He's channelled these emotions into the stark, startling music on 808s, which largely consists of minor key piano chords, sinister sound effects and rudimentary beats provided by the Roland TR-808 drum machine referenced in the title. This sonic palette, which West describes as "minimal and functional", is brave in itself, but the album's real leap of faith comes with its vocals. West barely raps at all here, instead opting to sing - yes, sing - using the pitch-correcting Auto-Tune effect popularised on several recent rap hits.
This tactic seemed gimmicky and pointless on trailer single 'Love Lockdown', prompting many to question why one of the world's best rappers wanted to turn himself into a barely adequate singer. However, it's brilliantly effective across the album as a whole, amplifying the alienation and heartbreak in his lyrics. Recurring themes here include loneliness, the bitterness of breaking up and, perhaps most surprisingly, something close to self-doubt. "I'm a problem that can't be solved," West admits on the misleadingly-titled 'Amazing'. "I'm the only thing I'm afraid of."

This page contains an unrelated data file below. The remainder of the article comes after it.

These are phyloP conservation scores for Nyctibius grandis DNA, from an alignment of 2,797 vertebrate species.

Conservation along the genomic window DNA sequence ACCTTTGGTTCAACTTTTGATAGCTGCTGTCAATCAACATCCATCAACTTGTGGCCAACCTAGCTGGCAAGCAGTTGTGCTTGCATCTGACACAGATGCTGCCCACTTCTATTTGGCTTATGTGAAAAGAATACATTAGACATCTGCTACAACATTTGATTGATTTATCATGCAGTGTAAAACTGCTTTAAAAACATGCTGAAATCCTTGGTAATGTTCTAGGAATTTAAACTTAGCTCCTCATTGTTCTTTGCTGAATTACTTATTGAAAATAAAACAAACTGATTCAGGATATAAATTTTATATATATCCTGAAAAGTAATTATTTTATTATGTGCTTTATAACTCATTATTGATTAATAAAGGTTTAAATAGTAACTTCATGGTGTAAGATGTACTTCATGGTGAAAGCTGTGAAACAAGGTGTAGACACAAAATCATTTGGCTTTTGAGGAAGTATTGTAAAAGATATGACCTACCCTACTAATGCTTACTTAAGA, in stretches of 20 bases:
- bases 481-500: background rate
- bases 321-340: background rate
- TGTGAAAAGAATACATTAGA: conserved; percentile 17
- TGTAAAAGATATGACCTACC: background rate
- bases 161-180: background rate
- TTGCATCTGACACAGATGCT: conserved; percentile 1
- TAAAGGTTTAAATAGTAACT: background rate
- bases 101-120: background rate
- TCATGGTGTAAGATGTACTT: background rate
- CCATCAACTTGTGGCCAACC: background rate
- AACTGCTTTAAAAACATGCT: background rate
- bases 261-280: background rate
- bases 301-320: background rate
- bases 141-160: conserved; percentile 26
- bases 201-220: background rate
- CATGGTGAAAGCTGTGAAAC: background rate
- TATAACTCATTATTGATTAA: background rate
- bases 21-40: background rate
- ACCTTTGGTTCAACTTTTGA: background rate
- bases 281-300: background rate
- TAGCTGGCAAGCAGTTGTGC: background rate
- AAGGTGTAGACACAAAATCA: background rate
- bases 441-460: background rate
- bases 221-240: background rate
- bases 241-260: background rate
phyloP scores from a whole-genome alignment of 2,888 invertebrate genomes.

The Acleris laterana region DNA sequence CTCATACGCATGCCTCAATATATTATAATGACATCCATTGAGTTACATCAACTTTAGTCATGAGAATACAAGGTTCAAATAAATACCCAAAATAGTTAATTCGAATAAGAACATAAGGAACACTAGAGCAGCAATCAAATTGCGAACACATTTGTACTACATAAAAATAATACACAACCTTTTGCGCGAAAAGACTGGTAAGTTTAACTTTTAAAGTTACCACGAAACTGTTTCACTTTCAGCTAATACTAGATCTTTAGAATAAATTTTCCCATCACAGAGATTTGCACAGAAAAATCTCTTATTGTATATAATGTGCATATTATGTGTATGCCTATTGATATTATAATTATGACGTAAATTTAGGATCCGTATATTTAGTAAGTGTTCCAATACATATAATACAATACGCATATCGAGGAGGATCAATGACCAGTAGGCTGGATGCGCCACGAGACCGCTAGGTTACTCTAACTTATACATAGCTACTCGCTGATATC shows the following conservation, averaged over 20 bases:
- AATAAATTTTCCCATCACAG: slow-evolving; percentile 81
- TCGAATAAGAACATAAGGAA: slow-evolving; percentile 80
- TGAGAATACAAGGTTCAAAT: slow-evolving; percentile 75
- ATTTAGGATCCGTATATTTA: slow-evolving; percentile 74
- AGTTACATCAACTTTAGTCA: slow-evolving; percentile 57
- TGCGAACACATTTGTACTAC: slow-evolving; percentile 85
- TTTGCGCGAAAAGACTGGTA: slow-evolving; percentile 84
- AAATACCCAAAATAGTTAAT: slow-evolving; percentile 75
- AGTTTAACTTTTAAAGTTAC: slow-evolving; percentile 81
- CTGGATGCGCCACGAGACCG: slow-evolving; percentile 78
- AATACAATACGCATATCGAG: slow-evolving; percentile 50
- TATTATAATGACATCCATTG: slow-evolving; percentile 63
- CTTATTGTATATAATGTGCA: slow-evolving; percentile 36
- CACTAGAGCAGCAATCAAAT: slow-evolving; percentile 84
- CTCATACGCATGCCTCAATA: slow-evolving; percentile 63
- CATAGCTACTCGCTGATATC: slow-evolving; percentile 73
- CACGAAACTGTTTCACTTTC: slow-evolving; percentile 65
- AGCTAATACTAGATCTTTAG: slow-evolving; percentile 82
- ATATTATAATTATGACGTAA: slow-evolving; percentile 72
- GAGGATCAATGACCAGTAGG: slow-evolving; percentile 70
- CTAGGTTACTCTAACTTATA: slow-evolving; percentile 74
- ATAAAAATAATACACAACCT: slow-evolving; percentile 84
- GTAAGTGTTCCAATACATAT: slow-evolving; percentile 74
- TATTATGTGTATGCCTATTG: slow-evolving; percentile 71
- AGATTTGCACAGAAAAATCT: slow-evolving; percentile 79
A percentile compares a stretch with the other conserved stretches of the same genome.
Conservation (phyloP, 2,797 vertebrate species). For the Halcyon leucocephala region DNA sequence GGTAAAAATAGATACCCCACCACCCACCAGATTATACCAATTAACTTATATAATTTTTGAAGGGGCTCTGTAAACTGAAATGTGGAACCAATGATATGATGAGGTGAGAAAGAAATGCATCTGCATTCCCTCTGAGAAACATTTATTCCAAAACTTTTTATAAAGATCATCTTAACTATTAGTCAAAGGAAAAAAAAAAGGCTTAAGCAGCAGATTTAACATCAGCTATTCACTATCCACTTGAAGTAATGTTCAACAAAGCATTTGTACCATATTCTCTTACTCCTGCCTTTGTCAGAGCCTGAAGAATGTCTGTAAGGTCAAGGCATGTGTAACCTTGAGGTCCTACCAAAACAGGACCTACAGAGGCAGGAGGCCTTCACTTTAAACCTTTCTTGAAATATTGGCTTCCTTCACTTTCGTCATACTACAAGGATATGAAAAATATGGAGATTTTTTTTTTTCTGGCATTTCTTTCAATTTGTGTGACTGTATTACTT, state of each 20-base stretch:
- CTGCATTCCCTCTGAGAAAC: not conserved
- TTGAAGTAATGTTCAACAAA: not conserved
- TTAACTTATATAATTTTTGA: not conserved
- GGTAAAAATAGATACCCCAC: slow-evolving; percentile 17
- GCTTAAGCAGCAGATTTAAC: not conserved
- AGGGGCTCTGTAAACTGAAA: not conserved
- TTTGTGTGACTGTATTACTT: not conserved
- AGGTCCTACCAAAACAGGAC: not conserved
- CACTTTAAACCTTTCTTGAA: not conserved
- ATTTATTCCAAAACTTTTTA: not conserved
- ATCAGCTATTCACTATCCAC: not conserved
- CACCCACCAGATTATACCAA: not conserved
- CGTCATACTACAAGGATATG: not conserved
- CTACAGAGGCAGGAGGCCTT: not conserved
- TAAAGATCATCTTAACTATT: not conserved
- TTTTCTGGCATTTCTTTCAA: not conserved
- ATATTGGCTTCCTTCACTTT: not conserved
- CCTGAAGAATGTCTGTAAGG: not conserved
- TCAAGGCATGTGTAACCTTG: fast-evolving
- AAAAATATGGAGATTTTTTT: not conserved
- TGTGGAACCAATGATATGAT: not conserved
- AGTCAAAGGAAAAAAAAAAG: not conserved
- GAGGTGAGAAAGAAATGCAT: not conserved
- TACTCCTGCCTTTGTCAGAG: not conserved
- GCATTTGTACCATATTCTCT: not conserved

All of this makes 808s sound like a difficult listen, but actually it's consistently gripping and far from inaccessible. The minor key eighties disco of 'Paranoid' is as instant as anything West has put his name to, while the synthetic strings of 'Robocop' would sound pretty if they weren't married to harsh industrial beats. Other standouts include 'Heartless', a memorably bleak break-up song, and 'See You In My Nightmares', which is suitably chilling.
As you've probably guessed by now, it's far from feelgood, but this bold, twisted pop opus could be the most rewarding Kanye album yet. West's relentless bragging had started to distract from his musical gifts on Graduation, but here he shows a darker, more vulnerable side. In doing so, ironically enough, his talents burn brighter than ever.